The Spreulls were an ancient Celtic family and members of the McFarlane Clan. The McFarlane Clan had a turbulent history much of it stemming from association with the Earls of Lennox. The name "Spruell" is said to be one of the Scottish surnames taken from Norman places, and is a surname of old standing in the west of Scotland. These of this name carry purses or palmer scripts in their arms. The Spruell arms is a golden chevron between three purses of cushions, denotes that the bearer was a man of great trust. The Spruell family was a very small one; only one family is given in the English and Scottish records.

The Spruell family from Scotland migrated to different parts of the world, often changing the spelling of the name as they went. Although today you can find any spelling just about anywhere, the Spruill, Spruiell, Sprewell, and Spruell spellings are common in the Southern United States; Sproul, Sproules are found in the North Eastern U.S., Canada and most likely originated in Ireland; Spurrells are found in parts of England, Wales and Newfoundland; There are Spruells currently living in Sydney, Australia.

In 1602, the Sprule family was living in a place called Walton's Parish in Buckinghamshire, England.

The Spurrells of Norfolk, England

It has been suggested that the Norfolk family name is derived from the village of Sporle, near Swaffham, in Norfolk (see, for instance, Rye:1913); there is probably, therefore, no connection whatsoever with the name Spreull. In 1349 a William de Sporle was admitted freeman of the city of Norwich and was later one of the men responsible for electing the first Mayor of Norwich. Spurrells were resident in Norwich in later years too, one of them, John Spurrell, being elected Mayor of Norwich in 1737.

A William Sporrell who lived at Thurgarton, near Cromer in Norfolk, in the early 16th century could well be a descendant of William de Sporle and possibly originally belonged to a Norwich Spurrell family. He is recorded on the Subsidy Roll in 1522, and Thurgarton parish records show several generations of the family from 1539 onwards. The Spurrell family (the change in spelling from Sporrell to Spurrell seems to have occurred in the mid-16th century) has had close links with the Norfolk villages of Thurgarton, Bessingham and Erpingham for 500 years, and also with other Norfolk families, especially the Flaxmans of Syderstrand and Roughton.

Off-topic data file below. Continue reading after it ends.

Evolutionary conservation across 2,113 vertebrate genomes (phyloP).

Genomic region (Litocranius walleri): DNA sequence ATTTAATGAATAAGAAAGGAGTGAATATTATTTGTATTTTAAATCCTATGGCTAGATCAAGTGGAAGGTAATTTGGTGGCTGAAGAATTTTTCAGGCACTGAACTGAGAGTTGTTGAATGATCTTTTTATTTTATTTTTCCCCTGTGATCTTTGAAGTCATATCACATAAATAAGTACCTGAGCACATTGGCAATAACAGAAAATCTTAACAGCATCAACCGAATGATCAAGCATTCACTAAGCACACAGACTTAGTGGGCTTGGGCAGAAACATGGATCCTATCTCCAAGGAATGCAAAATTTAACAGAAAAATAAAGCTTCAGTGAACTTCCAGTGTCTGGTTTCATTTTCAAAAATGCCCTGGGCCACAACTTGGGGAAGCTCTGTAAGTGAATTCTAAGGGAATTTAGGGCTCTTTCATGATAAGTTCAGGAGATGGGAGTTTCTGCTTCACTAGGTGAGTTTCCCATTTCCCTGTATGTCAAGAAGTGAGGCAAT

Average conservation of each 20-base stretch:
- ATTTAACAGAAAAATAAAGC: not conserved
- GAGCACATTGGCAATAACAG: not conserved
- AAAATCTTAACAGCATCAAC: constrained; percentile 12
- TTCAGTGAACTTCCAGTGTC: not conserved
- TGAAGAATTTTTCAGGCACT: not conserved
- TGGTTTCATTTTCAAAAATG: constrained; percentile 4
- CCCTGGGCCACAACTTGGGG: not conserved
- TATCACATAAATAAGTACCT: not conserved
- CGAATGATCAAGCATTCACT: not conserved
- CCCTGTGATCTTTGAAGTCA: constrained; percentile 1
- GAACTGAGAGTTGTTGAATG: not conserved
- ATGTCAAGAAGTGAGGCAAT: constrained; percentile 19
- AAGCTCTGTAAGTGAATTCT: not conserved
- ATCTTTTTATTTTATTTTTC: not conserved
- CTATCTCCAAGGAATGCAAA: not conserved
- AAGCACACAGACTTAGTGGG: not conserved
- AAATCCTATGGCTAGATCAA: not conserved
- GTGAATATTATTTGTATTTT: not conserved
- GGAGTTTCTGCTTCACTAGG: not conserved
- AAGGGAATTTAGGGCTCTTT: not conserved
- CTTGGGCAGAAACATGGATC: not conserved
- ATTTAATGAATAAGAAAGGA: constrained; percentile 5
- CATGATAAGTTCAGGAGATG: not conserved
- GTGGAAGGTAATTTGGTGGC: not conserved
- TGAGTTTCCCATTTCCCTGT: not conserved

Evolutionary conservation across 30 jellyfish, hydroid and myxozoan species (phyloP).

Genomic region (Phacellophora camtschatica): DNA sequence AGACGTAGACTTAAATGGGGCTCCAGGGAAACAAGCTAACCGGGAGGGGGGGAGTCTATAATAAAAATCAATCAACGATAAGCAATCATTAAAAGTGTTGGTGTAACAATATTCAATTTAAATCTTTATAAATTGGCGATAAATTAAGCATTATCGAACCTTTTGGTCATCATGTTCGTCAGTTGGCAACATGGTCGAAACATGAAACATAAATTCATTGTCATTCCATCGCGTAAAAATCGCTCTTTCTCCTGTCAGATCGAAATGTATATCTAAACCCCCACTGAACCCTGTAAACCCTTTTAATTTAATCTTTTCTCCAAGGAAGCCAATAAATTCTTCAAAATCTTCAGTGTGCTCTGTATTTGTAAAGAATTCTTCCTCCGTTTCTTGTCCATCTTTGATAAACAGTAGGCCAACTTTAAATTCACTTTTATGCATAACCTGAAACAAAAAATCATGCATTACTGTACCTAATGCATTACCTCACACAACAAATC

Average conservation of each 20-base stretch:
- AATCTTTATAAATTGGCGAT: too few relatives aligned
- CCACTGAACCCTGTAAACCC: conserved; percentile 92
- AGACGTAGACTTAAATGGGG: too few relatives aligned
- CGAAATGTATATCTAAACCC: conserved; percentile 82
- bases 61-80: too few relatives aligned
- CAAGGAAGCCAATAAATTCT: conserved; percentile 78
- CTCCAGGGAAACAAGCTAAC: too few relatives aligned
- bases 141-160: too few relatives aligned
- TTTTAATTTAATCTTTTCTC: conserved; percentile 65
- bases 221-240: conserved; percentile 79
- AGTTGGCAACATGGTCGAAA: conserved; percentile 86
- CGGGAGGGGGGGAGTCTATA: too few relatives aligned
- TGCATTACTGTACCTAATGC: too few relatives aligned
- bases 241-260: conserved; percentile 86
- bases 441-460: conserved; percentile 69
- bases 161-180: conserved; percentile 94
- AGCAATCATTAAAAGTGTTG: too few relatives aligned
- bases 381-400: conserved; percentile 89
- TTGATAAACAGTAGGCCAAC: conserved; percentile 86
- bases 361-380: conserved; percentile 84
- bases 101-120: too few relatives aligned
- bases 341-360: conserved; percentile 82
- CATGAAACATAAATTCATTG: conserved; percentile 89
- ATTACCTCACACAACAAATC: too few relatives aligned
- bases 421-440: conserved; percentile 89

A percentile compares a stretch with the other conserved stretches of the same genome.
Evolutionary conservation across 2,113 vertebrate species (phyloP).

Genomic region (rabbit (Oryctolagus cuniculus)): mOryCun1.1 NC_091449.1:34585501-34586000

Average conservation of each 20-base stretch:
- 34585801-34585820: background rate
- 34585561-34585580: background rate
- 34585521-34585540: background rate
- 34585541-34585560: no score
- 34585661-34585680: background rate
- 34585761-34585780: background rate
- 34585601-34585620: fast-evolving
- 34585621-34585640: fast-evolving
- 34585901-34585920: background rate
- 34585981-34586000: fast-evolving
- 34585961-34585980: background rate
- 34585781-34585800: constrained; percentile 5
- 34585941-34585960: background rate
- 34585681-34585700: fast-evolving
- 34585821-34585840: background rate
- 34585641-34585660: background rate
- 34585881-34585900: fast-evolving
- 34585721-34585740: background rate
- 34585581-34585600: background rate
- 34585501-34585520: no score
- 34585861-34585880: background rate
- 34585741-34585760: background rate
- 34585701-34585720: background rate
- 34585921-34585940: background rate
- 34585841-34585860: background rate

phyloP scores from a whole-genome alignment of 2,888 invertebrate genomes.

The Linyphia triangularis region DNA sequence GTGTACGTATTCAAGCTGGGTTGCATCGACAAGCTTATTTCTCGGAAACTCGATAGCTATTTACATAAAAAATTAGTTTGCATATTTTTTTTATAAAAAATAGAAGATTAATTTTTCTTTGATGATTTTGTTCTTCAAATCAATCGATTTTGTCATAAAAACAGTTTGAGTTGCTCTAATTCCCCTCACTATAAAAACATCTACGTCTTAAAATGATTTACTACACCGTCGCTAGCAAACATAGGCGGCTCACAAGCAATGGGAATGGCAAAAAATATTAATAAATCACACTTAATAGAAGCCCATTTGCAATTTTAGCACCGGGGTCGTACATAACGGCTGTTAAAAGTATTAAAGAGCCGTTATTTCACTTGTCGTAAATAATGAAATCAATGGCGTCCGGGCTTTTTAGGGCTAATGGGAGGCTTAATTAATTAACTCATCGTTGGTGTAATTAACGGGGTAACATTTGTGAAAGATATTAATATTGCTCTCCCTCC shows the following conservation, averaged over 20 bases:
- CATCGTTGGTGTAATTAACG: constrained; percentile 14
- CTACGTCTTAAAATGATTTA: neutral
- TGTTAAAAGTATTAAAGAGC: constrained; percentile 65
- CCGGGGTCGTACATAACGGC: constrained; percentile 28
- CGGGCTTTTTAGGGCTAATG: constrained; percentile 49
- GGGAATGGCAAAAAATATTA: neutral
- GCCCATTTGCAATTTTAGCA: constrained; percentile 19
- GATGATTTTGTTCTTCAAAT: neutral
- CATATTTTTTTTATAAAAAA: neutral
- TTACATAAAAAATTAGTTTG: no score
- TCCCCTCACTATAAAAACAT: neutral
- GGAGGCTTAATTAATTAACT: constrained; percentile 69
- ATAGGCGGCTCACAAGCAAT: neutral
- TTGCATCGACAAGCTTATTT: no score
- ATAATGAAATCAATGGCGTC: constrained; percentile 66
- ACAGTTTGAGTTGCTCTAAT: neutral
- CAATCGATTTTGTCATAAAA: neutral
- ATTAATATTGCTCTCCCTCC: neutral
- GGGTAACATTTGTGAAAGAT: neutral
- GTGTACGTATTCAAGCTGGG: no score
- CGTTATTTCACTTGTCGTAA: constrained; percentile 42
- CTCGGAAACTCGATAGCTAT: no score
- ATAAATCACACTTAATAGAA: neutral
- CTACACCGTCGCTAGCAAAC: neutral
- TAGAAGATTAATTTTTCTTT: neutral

A dress probably worn by Mary Flaxman, whose daughter, Elizabeth (1749-1826), married John Spurrell (1732-1803) of Bessingham, now belongs to the dress collection at Kensington Palace. Auctioned at Christie's in 1994, it is a Court mantua dating from 1750-1760, comprising two parts - an open robe with attached train and a petticoat. The silk was made at Spitalfields and has a flush pattern to the ground, brocaded with sprigs of coloured flowers.

The Spurrells of Thurgarton were also related by marriage in the early 19th century to various brewing families - the Watney family, the Gray family (of the Gray and Dacre Brewery, West Ham, Essex), and also via both of these to the family of James Shears and Sons, coppersmiths of Southwark - and two brothers, James Spurrell (1776-1840) and Charles Spurrell (1783-1866), were senior employees at the Anchor Brewery, Southwark as well, the latter residing for some time at Anchor Terrace. In addition to being brewers and, more importantly, Norfolk farmers, the Spurrells embraced several other professions during and after the Victorian period: Flaxman Charles John Spurrell (1842-1915), archaeologist and photographer; Herbert George Flaxman Spurrell (1877-1918), biologist, author and physician; Rev. Frederick Spurrell (1824-1902), the first Chaplain to the British Residents at Stockholm (1849) and Rector of Faulkbourne, Essex (1853-1898); Lt.-Col. Robert John Spurrell (1855-1929), army officer who rowed for Cambridge in the 1878 Boat Race; Rev. James Spurrell (1815-1896), clergyman who published a pamphlet criticising Miss Priscilla Lydia Sellon's "Sisters of Mercy" and the mid-19th century Catholic Revival, and not forgetting his wife, Helen Spurrell (1819-1891), who translated the Old Testament from Hebrew into English in 1885.